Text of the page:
Over at ChantCafe, Jeffrey Tucker posts about the The Papal Mass at Westminster:
If you haven’t watched the Papal Mass in Westminster Cathedral, I strongly urge you to do so some evening when you have time. This is the archived footage.
At long last, and the wait was very long, the world has seen an example of a magnificent Papal Mass, celebrated by the Pope Benedict XVI in the Westminster Cathedral, with glorious decorum, perfect music, and holy dignity all around. We have so long been used to other things that it seem to take a while to fully settle into the reality that this was truly a Papal Mass fully worthy to be written up in the history books as a model and ideal — even in the ordinary form of the Mass and even before the Mass translation is upgraded this time next year.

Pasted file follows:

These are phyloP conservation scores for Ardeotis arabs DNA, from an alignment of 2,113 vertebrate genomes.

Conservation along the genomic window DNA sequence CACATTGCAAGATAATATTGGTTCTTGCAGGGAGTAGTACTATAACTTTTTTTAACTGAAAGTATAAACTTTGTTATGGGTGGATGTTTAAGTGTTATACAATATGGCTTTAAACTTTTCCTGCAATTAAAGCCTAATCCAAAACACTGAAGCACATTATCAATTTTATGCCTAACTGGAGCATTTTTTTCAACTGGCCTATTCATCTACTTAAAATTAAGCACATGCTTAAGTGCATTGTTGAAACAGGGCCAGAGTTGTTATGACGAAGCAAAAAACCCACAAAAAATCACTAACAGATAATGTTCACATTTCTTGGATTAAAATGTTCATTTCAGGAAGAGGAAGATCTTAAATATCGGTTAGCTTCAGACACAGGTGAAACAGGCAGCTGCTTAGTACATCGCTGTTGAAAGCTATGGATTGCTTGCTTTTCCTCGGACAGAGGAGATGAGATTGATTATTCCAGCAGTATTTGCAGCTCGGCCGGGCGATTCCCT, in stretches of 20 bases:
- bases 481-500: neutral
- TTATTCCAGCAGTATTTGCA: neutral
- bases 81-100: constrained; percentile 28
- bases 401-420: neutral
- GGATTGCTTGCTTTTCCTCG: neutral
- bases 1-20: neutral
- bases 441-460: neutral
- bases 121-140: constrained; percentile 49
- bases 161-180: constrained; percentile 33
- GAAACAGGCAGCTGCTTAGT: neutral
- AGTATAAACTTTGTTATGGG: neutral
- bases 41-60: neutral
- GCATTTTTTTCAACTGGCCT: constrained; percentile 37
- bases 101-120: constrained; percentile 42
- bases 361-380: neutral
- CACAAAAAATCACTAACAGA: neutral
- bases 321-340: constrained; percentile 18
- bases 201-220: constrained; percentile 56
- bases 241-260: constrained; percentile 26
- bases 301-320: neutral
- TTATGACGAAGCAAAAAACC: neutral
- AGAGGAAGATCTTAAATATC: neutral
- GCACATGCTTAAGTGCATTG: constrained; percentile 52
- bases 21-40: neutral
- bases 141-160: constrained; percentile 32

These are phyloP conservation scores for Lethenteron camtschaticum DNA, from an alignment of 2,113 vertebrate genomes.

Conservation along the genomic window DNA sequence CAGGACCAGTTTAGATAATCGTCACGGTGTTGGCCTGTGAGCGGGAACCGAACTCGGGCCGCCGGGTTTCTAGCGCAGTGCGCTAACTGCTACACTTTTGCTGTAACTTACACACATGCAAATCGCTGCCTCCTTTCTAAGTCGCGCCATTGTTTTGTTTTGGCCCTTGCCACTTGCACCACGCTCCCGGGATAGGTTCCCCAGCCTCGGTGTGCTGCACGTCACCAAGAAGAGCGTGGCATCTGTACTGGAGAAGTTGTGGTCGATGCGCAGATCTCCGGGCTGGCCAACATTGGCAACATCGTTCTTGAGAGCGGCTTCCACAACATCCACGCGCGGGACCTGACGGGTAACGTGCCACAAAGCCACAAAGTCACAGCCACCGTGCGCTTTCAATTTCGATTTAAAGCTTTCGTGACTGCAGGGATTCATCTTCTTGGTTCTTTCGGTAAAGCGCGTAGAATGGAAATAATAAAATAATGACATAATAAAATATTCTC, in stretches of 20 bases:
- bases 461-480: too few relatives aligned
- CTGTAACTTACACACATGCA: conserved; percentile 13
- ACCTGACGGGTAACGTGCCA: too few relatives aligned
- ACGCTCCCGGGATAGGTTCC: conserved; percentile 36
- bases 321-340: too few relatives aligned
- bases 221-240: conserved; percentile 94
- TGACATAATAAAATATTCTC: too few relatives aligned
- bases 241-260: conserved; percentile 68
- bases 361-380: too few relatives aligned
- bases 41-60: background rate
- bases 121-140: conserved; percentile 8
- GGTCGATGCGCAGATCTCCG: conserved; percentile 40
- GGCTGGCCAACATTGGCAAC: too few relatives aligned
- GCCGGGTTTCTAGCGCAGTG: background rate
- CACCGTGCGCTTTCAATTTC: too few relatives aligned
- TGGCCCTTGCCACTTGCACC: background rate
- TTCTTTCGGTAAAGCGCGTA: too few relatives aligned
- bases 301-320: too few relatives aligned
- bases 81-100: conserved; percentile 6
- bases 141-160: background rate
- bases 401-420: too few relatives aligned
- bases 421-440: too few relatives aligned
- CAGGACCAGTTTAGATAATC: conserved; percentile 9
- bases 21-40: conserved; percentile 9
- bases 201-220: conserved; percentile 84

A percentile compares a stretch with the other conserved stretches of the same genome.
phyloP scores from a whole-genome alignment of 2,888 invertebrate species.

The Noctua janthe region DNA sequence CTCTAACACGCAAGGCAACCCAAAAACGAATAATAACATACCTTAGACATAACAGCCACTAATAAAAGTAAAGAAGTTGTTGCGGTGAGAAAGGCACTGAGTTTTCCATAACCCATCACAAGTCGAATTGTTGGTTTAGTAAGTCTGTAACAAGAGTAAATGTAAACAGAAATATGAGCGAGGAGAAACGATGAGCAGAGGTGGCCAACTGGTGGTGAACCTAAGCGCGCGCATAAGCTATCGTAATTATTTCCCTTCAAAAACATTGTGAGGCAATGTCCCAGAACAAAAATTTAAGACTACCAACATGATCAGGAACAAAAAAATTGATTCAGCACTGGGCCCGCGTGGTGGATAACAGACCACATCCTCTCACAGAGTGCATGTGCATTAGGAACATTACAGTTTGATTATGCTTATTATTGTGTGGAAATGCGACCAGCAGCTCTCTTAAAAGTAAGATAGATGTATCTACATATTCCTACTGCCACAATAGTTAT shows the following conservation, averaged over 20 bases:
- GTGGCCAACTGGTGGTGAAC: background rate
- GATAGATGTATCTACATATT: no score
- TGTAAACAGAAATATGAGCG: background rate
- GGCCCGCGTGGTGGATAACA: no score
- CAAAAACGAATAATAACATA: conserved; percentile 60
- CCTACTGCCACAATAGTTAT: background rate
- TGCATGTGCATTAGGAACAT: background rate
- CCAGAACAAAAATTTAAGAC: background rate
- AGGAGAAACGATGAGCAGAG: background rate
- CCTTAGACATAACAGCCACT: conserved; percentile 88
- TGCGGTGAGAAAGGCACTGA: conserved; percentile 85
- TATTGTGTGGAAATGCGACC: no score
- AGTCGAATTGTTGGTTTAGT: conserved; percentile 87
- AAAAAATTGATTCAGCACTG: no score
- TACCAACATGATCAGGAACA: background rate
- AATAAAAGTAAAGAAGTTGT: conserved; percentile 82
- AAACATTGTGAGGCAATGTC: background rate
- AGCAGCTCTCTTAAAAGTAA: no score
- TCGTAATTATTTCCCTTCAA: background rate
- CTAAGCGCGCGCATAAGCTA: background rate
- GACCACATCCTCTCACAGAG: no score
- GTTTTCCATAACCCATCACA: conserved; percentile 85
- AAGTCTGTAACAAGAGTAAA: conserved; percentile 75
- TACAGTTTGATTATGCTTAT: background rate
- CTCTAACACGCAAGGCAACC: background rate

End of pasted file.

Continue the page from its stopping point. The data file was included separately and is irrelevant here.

The musical Mass setting of choice for the occasion was the Mass for Five Voices by William Byrd (1539–1623). It is the most dramatic, most difficult, and most emotionally compelling of the three Masses that Byrd wrote for the Catholic Mass. In his time as Queen Elizabeth’s own composer, Byrd was writing English music for the Anglican Church by day and, by night, secretly composing music for the Catholic Church in hiding, for Masses celebrated in castles and manors untouched by the politics of the time. . . .